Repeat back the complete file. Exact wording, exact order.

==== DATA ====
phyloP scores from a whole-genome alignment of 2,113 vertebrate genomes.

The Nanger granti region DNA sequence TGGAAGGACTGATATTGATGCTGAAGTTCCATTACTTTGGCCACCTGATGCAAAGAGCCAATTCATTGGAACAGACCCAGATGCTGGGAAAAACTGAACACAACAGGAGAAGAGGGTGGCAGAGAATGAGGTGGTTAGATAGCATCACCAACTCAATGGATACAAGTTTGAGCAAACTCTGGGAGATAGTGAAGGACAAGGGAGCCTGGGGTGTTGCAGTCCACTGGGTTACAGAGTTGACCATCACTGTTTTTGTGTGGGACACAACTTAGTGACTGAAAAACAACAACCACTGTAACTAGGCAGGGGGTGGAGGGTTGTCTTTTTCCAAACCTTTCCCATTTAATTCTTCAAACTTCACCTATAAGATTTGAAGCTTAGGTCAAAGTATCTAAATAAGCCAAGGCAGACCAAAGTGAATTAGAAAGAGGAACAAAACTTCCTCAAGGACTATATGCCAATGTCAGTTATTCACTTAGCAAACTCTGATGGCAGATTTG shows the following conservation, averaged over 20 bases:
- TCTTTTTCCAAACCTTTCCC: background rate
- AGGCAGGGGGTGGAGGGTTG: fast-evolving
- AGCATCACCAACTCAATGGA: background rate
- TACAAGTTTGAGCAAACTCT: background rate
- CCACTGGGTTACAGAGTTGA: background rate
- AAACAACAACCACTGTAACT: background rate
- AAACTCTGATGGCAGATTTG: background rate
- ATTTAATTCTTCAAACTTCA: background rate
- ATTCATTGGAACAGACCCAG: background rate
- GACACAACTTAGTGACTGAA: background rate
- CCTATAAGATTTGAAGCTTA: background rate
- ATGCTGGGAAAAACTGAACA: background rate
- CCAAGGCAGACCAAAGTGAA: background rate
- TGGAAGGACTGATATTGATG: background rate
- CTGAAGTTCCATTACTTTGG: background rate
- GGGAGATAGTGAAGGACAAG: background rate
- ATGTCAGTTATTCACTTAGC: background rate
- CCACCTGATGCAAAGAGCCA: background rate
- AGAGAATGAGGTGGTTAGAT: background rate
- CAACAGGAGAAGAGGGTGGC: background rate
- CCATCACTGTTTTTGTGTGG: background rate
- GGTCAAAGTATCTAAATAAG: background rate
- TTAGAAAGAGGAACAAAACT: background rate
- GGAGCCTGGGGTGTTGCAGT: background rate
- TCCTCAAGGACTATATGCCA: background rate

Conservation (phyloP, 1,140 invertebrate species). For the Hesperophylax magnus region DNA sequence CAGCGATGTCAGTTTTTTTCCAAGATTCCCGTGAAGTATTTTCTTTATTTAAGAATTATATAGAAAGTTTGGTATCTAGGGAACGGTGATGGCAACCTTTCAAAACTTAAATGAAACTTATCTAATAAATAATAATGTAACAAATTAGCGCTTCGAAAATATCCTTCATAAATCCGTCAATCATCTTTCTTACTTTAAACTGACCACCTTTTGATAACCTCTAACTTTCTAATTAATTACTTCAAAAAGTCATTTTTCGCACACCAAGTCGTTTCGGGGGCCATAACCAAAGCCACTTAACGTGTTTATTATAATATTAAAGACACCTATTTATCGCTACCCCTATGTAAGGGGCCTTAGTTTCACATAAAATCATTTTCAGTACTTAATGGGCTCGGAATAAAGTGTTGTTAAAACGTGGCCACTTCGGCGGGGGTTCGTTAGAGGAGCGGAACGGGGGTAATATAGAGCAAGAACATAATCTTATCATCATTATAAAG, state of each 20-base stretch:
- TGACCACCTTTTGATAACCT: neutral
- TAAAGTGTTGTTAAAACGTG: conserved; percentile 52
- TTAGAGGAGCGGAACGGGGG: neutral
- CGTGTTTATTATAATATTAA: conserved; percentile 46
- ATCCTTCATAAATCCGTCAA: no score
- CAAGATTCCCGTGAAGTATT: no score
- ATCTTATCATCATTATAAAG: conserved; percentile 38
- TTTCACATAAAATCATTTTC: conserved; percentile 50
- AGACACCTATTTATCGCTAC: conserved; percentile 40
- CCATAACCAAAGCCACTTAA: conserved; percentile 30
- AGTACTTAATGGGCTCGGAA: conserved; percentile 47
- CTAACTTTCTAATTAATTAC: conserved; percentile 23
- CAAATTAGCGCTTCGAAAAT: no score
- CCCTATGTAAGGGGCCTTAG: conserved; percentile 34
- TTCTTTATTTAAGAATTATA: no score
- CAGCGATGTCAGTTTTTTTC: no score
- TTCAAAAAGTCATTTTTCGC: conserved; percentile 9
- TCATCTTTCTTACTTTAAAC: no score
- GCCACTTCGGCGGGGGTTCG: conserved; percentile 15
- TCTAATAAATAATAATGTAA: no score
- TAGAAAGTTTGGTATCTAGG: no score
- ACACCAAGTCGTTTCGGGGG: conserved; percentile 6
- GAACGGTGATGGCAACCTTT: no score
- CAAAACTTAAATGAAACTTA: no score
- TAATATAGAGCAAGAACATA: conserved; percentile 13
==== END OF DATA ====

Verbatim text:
phyloP scores from a whole-genome alignment of 2,113 vertebrate genomes.

The Nanger granti region DNA sequence TGGAAGGACTGATATTGATGCTGAAGTTCCATTACTTTGGCCACCTGATGCAAAGAGCCAATTCATTGGAACAGACCCAGATGCTGGGAAAAACTGAACACAACAGGAGAAGAGGGTGGCAGAGAATGAGGTGGTTAGATAGCATCACCAACTCAATGGATACAAGTTTGAGCAAACTCTGGGAGATAGTGAAGGACAAGGGAGCCTGGGGTGTTGCAGTCCACTGGGTTACAGAGTTGACCATCACTGTTTTTGTGTGGGACACAACTTAGTGACTGAAAAACAACAACCACTGTAACTAGGCAGGGGGTGGAGGGTTGTCTTTTTCCAAACCTTTCCCATTTAATTCTTCAAACTTCACCTATAAGATTTGAAGCTTAGGTCAAAGTATCTAAATAAGCCAAGGCAGACCAAAGTGAATTAGAAAGAGGAACAAAACTTCCTCAAGGACTATATGCCAATGTCAGTTATTCACTTAGCAAACTCTGATGGCAGATTTG shows the following conservation, averaged over 20 bases:
- TCTTTTTCCAAACCTTTCCC: background rate
- AGGCAGGGGGTGGAGGGTTG: fast-evolving
- AGCATCACCAACTCAATGGA: background rate
- TACAAGTTTGAGCAAACTCT: background rate
- CCACTGGGTTACAGAGTTGA: background rate
- AAACAACAACCACTGTAACT: background rate
- AAACTCTGATGGCAGATTTG: background rate
- ATTTAATTCTTCAAACTTCA: background rate
- ATTCATTGGAACAGACCCAG: background rate
- GACACAACTTAGTGACTGAA: background rate
- CCTATAAGATTTGAAGCTTA: background rate
- ATGCTGGGAAAAACTGAACA: background rate
- CCAAGGCAGACCAAAGTGAA: background rate
- TGGAAGGACTGATATTGATG: background rate
- CTGAAGTTCCATTACTTTGG: background rate
- GGGAGATAGTGAAGGACAAG: background rate
- ATGTCAGTTATTCACTTAGC: background rate
- CCACCTGATGCAAAGAGCCA: background rate
- AGAGAATGAGGTGGTTAGAT: background rate
- CAACAGGAGAAGAGGGTGGC: background rate
- CCATCACTGTTTTTGTGTGG: background rate
- GGTCAAAGTATCTAAATAAG: background rate
- TTAGAAAGAGGAACAAAACT: background rate
- GGAGCCTGGGGTGTTGCAGT: background rate
- TCCTCAAGGACTATATGCCA: background rate

Conservation (phyloP, 1,140 invertebrate species). For the Hesperophylax magnus region DNA sequence CAGCGATGTCAGTTTTTTTCCAAGATTCCCGTGAAGTATTTTCTTTATTTAAGAATTATATAGAAAGTTTGGTATCTAGGGAACGGTGATGGCAACCTTTCAAAACTTAAATGAAACTTATCTAATAAATAATAATGTAACAAATTAGCGCTTCGAAAATATCCTTCATAAATCCGTCAATCATCTTTCTTACTTTAAACTGACCACCTTTTGATAACCTCTAACTTTCTAATTAATTACTTCAAAAAGTCATTTTTCGCACACCAAGTCGTTTCGGGGGCCATAACCAAAGCCACTTAACGTGTTTATTATAATATTAAAGACACCTATTTATCGCTACCCCTATGTAAGGGGCCTTAGTTTCACATAAAATCATTTTCAGTACTTAATGGGCTCGGAATAAAGTGTTGTTAAAACGTGGCCACTTCGGCGGGGGTTCGTTAGAGGAGCGGAACGGGGGTAATATAGAGCAAGAACATAATCTTATCATCATTATAAAG, state of each 20-base stretch:
- TGACCACCTTTTGATAACCT: neutral
- TAAAGTGTTGTTAAAACGTG: conserved; percentile 52
- TTAGAGGAGCGGAACGGGGG: neutral
- CGTGTTTATTATAATATTAA: conserved; percentile 46
- ATCCTTCATAAATCCGTCAA: no score
- CAAGATTCCCGTGAAGTATT: no score
- ATCTTATCATCATTATAAAG: conserved; percentile 38
- TTTCACATAAAATCATTTTC: conserved; percentile 50
- AGACACCTATTTATCGCTAC: conserved; percentile 40
- CCATAACCAAAGCCACTTAA: conserved; percentile 30
- AGTACTTAATGGGCTCGGAA: conserved; percentile 47
- CTAACTTTCTAATTAATTAC: conserved; percentile 23
- CAAATTAGCGCTTCGAAAAT: no score
- CCCTATGTAAGGGGCCTTAG: conserved; percentile 34
- TTCTTTATTTAAGAATTATA: no score
- CAGCGATGTCAGTTTTTTTC: no score
- TTCAAAAAGTCATTTTTCGC: conserved; percentile 9
- TCATCTTTCTTACTTTAAAC: no score
- GCCACTTCGGCGGGGGTTCG: conserved; percentile 15
- TCTAATAAATAATAATGTAA: no score
- TAGAAAGTTTGGTATCTAGG: no score
- ACACCAAGTCGTTTCGGGGG: conserved; percentile 6
- GAACGGTGATGGCAACCTTT: no score
- CAAAACTTAAATGAAACTTA: no score
- TAATATAGAGCAAGAACATA: conserved; percentile 13